Errors by UC Berkeley animal researchers led to the deaths of 22 animals from starvation, suffocation or botched surgeries, and to the suffering of countless others from 2015 to 2017 that received too little pain medication or simply weren’t fed, watered or monitored, according to correspondence acquired by an animal-rights group.
The animals include three monkeys, as well bats, rats, mice and chicks.
Their deaths and suffering reflect a “multi-year pattern of abuse, neglect and incompetence” at UC Berkeley, Michael Budkie, executive director of Stop Animal Exploitation Now wrote Chancellor Carol Christ on Tuesday.
The problems occurred despite an $8,750 fine imposed in 2014 by the U.S. Department of Agriculture after UC Berkeley researchers failed to give five voles any water for five days. The long-tailed rodents all died of thirst.
The animal-rights group called on Christ to conduct an independent investigation of animal experimentation practices on the campus.
On Wednesday, Christ’s spokesman, Dan Mogulof, said UC Berkeley has a “robust system of oversight,” and no additional review appears to be needed.
“The university cares deeply about these animals and is always looking for ways to improve,” he said.
As required under federal law, UC Berkeley researchers reported their errors and neglect in 11 letters to the National Institutes of Health’s Office of Laboratory Animal Welfare in 2016 and 2017.
The USDA found additional errors during three inspections of the animal labs in 2016 and 2017.
In each letter to the federal agency, Paul Alivisatos, Christopher McKee, or others who have served as vice chancellor for research, said they changed procedures or retrained researchers who harmed the animals.
In January 2016, McKee reported, five mice died after researchers gave them no food for at least 72 hours; two mice died a day later, also of apparent starvation; and “another 10 cages contained “ravenously hungry” mice that had also not been fed. Two other mice became severely dehydrated that month when no one checked their watering device.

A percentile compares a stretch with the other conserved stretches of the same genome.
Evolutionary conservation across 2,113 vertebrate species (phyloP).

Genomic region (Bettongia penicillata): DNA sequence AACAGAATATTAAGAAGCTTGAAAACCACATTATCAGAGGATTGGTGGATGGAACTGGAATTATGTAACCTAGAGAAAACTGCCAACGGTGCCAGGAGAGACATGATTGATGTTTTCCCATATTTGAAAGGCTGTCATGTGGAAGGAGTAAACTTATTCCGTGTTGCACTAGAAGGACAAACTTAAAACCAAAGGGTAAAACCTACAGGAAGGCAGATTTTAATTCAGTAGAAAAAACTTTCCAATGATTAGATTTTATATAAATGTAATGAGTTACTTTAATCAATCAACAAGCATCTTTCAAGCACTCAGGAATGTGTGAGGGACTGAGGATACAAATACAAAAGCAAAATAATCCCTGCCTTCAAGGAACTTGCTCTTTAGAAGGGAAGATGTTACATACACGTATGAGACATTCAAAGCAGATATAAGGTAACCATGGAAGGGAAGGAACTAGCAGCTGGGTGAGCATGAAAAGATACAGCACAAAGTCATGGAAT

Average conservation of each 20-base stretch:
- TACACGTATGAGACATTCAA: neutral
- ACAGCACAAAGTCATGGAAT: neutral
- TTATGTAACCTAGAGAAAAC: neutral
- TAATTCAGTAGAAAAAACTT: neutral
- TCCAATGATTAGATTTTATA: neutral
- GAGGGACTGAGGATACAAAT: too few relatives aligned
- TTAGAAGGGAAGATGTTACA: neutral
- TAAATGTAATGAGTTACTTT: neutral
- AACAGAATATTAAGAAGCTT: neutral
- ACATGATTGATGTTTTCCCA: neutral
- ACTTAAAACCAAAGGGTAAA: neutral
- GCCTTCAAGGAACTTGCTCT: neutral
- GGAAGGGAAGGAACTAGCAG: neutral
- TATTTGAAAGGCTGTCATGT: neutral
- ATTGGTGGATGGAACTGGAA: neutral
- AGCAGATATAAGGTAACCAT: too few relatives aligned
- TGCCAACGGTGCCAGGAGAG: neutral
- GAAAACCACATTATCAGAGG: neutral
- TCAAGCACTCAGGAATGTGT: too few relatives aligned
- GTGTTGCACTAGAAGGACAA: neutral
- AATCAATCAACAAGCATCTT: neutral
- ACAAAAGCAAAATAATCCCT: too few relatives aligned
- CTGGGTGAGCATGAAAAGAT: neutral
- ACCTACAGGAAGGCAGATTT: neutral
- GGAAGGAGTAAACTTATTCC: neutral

Lab staff were retrained, McKee wrote federal officials that month.
In August 2015, one chick died and two others had to be euthanized after an inadequately trained researcher performed eight eye operations on the chicks, then failed to monitor them afterward, Alivisatos reported.
In his report to federal officials, he called the act “serious noncompliance” with federal policy on humane care of lab animals, and said the researcher who conducted the surgeries has been prohibited from performing unsupervised surgeries except on cadavers, and that other staff have been retrained.
Four bats suffocated in March 2016 after a researcher placed too many bats in a cage, Alivisatos reported.
Alivisatos told federal officials this was a “very unfortunate accident,” and that fewer bats would be put in a single cage in the future.
In June, lab staff had to amputate the toe of a 10-year-old Rhesus macaque monkey after staff left its cage too close to another monkey’s, according to a USDA inspection report. A monkey in the second cage unlatched the first monkey’s door. The monkey scrambled out and climbed on top of the other cage, where that monkey bit its toe.
The inspector admonished the university to handle lab animals appropriately.
That was the second incident involving a primate since February 2016, when a researcher failed to notice that a water hose was disconnected on a cage.
This deprived two monkeys of water for at least 24 hours, Alivisatos told federal officials. He said the researcher was disciplined, and water valves were retrofitted to be more noticeable to staff.
Nanette Asimov is a San Francisco Chronicle staff writer. Email: email@example.com Twitter: @NanetteAsimov